As each municipality is responsible for buying and maintaining its own waste cans, there is only so much pressure that the Seoul Metropolitan Government can exert on districts. To complicate matters, there are also no universal guidelines on how many bins there should be per block.
“For one trash can in a district, you spend about 2,000,000 won [$1,765] per year on upkeep,” Jang explained.
“So for a 100 trash cans, the tally would be around 200 million won,” he said on why the districts are reluctant to install more cans. “Ten years ago, it was a different story, but now that the general trash situation has improved, the money goes to more urgent problems.”
With retailers and governments failing to see eye-to-eye, the solution may actually come in another format altogether.
The solution to all this may lie in the actual design of the trash cans.
“Often the problem is that the opening is too small, people don’t push their garbage all the way through, and once something is stuck in the opening, everyone starts putting their garbage around the can,” said Kim.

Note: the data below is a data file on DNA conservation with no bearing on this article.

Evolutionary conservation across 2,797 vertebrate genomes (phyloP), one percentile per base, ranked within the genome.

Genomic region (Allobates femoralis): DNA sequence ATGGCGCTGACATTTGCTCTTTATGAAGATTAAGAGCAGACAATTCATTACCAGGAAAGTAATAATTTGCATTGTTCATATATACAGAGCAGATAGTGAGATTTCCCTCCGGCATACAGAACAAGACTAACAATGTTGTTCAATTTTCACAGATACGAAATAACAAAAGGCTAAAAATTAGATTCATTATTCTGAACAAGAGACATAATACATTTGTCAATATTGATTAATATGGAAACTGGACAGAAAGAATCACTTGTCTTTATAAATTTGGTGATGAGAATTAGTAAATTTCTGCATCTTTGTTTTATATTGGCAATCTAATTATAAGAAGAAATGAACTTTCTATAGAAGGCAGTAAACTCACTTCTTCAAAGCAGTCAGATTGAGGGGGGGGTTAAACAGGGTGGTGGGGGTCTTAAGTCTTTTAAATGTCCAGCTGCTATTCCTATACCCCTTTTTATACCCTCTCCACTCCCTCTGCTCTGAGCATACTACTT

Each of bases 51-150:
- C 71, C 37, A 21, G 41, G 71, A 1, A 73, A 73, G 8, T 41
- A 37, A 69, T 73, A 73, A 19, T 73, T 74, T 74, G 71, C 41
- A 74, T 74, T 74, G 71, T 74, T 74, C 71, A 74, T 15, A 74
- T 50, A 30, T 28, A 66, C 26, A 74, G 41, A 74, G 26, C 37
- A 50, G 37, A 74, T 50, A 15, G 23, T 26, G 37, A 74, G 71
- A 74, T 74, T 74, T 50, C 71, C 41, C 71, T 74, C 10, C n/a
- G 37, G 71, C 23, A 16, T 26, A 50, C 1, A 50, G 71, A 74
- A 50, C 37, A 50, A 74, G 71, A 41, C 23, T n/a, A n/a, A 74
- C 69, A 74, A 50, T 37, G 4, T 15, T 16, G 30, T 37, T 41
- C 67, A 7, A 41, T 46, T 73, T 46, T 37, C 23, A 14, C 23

The director said cleaners often complain that cleaning up around the vicinity of the waste can take more time than actually emptying a can.
“And once a person puts down a beverage, everyone else seems to follow their lead,” said a cleaner who works at a building in Myeong-dong, claiming that in the early morning, it takes hours to clean up those items placed on the floor and on benches.
Kim said that the government did advise district offices to purchase trash cans with bigger openings. It was hoped that these trash cans would spruce up the city with their unique design, not to mention the usefulness of the wide opening.
“But the districts didn’t want that because they didn’t want locals using it to dispose of their commercial or household garbage.”
But as citizens’ habits have, according to Kim, improved since the 1990s, it may be about time for a change in waste can design.
“If the opening is bigger, people would be able to use the cans more effectively,” he added.
Another idea that is being tossed around at environmental division meetings is placing advertising on waste cans that can generate revenue to employ more staff and install more cans.
“Overseas, they have started placing ads on garbage cans, and it’s been quite a success,” said Kim. “We can’t confirm anything yet, but there have been a few companies interested in the advertising aspect.”
BY CARLA SUNWOO [firstname.lastname@example.org]